The board represents the views of the community in its decision-making process, and also keeps the neighborhood informed of the hospital’s goals, plans and programs.
“People come to us, we’re activists,” she said. “Part of our job, our duties, is to bring forth not just the bad, but the good.”
Arrocho said residents share with them their experiences at the community hospital. One of the biggest challenges is long waiting periods. Another is letting the community know that the hospital has to service them, with or without insurance.
“A lot of people don’t get that,” she said. “It’s our job to educate the community.”
Over the last dozen years serving on the advisory board, Arrocho said this year has been the most inspiring to her.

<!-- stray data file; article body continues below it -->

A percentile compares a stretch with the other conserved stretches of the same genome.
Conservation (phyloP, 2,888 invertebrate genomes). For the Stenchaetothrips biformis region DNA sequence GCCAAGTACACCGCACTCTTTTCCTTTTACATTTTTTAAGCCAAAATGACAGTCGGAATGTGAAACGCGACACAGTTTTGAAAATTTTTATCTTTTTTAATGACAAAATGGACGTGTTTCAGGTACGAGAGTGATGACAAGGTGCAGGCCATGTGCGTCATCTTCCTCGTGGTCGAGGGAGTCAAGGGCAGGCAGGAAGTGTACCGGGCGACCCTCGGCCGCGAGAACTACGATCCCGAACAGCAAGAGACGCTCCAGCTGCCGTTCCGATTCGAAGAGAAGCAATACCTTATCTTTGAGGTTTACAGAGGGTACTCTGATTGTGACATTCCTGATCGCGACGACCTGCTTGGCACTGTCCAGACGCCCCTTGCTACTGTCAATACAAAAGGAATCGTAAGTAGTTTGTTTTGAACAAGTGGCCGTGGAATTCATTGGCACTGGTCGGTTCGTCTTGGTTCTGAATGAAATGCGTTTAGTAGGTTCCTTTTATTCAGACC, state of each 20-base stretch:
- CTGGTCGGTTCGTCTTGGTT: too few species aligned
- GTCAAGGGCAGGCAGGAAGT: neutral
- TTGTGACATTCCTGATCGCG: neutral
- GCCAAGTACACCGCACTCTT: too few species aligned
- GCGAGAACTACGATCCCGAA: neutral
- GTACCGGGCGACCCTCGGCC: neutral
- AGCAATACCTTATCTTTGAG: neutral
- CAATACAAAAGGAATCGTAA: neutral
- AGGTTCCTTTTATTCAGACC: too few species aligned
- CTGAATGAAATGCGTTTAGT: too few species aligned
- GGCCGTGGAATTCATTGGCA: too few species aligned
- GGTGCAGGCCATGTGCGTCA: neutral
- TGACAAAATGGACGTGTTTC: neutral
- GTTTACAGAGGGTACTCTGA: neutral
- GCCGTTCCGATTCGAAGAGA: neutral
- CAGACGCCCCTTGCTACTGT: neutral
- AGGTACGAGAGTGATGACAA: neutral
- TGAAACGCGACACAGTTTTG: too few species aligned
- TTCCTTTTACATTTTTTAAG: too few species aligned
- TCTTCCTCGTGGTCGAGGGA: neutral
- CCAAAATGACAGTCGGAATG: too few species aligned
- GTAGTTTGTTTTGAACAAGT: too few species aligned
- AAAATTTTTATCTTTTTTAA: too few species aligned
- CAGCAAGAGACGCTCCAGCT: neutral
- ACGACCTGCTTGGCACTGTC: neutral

Part of that inspiration is working with Gregory Calliste, Woodhull Hospital’s chief executive officer.
“He goes out to the community, to medical facilities, builds partnerships,” she said. “Guess who goes with him? The CAB. We do it as a team.”
Last week, Arrocho represented the advisory board at a ribbon-cutting ceremony for a new supportive housing building on the hospital’s campus. That dream also took a dozen years to fulfill.
“It makes me emotional because I was a part of it from the very beginning until now, the fruition,” she said. “That’s beautiful.
“Permanent low-income housing on our Woodhull campus is a great thing, for not just the 89 persons that live in this residence, but for the entire community,” Arrocho added. “The Woodhull CAB is proud to have participated as a partner in this process and providing our support to make this project a reality.”